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Group’s St. John Protests Targeted Businesses

Oct. 10, 2005 – Many St. John residents remain puzzled as to why the St. Croix group, We the People for Justice, targeted St. John restaurants by holding sit-ins over the weekend.
St. John resident Ronnie Jones, who participated in some of the events, said the main purpose was to pressure law enforcement officials into providing information on the alleged rape of Esther Frett. No one has been arrested in connection with this case.
"It seems a long time to get any kind of response," Jones said.
He said that if someone had raped a "Caucasian lady, you know there would have been an arrest even if it wasn't factual."
Jones said the group also targeted Starfish Market because it was the "biggest business on St. John."
He said the group wants to mobilize the community into taking action on this and other situations that need addressing. He said that although the sit-ins disrupted business, it brought out black people who do not usually participate when issues arise.
We the People for Justice's public relations liaison, Wayne "Factsman" Adams, could not be reached for comment because his telephone appears to be out of order.
Alvis Christian, who helped organize activities on St. John for the Oct. 1 march and rally, said the St. Croix group left St. John Sunday.
The St. Croix group arrived Oct. 1 for a march and rally in Cruz Bay that was co-organized by St. John residents.
The St. Croix group subsequently held sit-ins at numerous Cruz Bay restaurants, buying bottled water rather than dinner.
"And they paid for it with pennies, nickels, dimes, and quarters," said one restaurant manager who wished to remain anonymous.
He said about 18 people sat in Friday and 50 to 70 on Saturday. They refused to leave so the restaurant could honor reservations made by customers, he said.
One St. Thomas man, who also did not want to be named, said he and three others had a reservation at the restaurant in question.
"Every seat was taken," he said.
He said he and his friends left the restaurant after having a drink at the bar. They had dinner at LaTapa instead.
The restaurant lost about $2,000 worth of business Saturday, the manager said, making him wonder just what was the point. The manager said the company has about 10 to 20 percent black employees, so it didn't seem like the employees' race was an issue.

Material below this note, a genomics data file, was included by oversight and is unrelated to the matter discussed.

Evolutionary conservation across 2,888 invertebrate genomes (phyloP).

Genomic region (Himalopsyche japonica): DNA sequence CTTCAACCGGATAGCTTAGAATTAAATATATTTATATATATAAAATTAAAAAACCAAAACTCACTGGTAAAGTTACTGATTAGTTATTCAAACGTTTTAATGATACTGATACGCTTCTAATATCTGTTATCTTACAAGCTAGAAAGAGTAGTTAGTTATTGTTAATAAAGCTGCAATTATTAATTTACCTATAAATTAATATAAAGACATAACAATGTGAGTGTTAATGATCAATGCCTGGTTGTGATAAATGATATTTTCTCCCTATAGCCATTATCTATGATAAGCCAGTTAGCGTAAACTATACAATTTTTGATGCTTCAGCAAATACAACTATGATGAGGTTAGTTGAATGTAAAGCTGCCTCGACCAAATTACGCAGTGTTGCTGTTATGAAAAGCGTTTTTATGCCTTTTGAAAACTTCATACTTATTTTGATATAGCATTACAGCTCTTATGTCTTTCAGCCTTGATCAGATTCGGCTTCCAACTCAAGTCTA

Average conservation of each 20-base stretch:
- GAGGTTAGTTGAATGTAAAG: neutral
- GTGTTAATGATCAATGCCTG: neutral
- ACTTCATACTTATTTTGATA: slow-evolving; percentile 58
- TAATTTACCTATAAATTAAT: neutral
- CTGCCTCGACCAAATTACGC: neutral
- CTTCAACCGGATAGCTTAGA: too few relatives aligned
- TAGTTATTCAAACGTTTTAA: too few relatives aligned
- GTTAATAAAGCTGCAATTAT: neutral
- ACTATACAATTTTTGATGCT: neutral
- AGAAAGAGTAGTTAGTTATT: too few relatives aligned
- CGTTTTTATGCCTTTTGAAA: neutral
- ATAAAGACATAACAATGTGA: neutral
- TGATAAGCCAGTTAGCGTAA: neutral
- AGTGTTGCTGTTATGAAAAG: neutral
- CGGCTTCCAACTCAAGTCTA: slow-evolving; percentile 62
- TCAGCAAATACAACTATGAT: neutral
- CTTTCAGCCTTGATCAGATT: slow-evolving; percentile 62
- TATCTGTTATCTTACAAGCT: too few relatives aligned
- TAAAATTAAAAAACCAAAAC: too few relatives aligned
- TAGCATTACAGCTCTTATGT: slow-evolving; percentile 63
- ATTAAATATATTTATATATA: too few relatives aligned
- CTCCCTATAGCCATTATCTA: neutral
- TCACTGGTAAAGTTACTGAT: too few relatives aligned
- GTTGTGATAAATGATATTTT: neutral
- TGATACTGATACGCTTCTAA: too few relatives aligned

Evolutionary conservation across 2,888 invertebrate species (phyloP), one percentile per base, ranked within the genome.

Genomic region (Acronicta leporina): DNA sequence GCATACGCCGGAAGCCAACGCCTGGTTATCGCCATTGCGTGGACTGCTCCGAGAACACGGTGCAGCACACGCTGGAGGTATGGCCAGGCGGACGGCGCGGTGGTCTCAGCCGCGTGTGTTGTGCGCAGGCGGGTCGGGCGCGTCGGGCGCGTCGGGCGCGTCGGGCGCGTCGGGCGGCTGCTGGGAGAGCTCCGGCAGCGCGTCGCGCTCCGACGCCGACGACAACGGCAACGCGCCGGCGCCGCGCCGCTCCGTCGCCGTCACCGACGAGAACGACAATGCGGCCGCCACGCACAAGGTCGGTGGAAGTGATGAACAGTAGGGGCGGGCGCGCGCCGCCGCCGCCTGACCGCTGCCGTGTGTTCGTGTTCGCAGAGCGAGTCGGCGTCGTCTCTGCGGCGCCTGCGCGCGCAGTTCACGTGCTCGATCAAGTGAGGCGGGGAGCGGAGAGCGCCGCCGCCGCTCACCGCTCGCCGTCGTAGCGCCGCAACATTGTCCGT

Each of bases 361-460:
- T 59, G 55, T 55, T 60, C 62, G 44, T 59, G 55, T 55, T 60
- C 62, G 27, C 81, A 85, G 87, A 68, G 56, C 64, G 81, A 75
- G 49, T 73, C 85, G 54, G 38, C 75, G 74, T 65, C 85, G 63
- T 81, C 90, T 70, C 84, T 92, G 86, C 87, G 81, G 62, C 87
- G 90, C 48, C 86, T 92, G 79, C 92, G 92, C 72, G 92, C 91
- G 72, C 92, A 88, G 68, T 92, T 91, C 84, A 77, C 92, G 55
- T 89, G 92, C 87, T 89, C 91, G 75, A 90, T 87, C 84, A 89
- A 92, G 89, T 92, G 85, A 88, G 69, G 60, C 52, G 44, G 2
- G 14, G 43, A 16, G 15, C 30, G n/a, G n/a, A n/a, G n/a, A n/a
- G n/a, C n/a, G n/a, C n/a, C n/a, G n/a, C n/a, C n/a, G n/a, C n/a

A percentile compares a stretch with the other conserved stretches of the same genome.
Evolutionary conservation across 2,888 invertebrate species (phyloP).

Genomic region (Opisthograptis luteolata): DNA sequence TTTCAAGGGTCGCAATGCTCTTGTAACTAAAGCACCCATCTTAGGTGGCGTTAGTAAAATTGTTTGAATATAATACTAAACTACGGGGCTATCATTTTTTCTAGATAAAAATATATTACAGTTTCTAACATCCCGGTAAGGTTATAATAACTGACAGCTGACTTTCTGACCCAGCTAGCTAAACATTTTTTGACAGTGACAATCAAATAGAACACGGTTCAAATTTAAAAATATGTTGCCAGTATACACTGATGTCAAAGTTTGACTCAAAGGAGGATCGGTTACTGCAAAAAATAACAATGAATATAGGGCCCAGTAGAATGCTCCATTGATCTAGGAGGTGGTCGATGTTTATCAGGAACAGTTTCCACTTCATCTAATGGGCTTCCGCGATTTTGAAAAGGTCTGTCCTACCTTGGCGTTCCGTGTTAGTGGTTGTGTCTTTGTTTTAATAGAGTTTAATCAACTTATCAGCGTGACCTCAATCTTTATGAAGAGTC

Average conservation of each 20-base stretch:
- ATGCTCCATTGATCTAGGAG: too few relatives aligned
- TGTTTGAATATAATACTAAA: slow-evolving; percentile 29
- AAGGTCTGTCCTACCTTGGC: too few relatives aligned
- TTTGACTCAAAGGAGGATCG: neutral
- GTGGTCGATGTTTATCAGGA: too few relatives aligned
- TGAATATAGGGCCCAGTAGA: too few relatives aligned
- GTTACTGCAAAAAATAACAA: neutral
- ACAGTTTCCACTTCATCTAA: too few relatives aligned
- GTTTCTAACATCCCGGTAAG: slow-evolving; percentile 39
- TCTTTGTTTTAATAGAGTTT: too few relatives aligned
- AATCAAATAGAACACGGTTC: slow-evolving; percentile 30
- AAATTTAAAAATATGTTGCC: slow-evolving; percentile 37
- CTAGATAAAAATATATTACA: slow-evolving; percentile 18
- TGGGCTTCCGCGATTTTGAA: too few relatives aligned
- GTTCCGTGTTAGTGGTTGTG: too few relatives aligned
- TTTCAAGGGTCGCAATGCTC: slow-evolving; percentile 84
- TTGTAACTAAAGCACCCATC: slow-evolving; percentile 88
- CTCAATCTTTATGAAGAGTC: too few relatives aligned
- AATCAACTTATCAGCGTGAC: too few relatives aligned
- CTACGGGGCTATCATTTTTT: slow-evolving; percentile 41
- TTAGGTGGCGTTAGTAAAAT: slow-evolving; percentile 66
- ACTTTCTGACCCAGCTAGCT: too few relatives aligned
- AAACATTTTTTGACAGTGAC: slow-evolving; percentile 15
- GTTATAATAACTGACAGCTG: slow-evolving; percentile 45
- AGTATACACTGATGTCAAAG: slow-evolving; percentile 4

St. John Administrator Julien Harley said that he hopes the sit-ins don't get to the point of "messing with people's employment."
He, like the restaurant manager, pointed out that most restaurants have black employees.
"How do you think those black employees feel," Harley said, speaking about the loss of wages and tips that came because of this action.
He said the protesters also targeted Starfish Market by filling their carts with groceries then went through the check out and said they decided they didn't want the items.
Christian said he was puzzled by the Starfish situation because the market donated food for the Oct. 1 event.
Harley said that Starfish also honors vouchers from the Women, Infants and Children program, which helps low-income women and their families buy food.
No one could be reached at Starfish for comment.
Meanwhile, the restaurant manager also said that since extra police officers were on duty to make sure the situation did not get out of hand, they couldn't work on solving the alleged crimes that led to this unrest.
Deputy Police Chief Angelo Hill said he couldn't say how many extra police officers were on St. John. He said there were no incidents relating to the presence of the St. Croix contingent other than the sit-ins.
"No arrests," he said.
This situation has roots that date back to June 20 when someone wrote racial epithets on Esther and Jerry Frett's car, which was parked at their East End home. The Fretts are black.
Then, on Aug. 29, Frett reported she was raped near her home.
Tensions rose further at a meeting Aug. 30 called to discuss V.I. Water and Power Authority issues and at a meeting Aug. 31 where federal and local law enforcement officials refused to comment on the specifics of their investigations into the racial epithet incident and the alleged rape.
Early on Sept. 1 someone set Bob Sells Jeep on fire in front of his Close Reach Imports store at Meada's Mall in Cruz Bay. On Sept. 2, the store went up in flames. Arson is suspected in both cases. Sells is white.
Frett, until June, rented the store upstairs from Close Reach Imports for her House of Dolls. Following numerous confrontations between the two, Sells was arrested June 3 for allegedly assaulting Frett. That case is still pending.
While Sells assault case is a local judicial matter, the racial epithets, the rape case and the arson incidents are being investigation by the Federal Bureau of Investigation.
The FBI has refused to comment until its investigation is complete.

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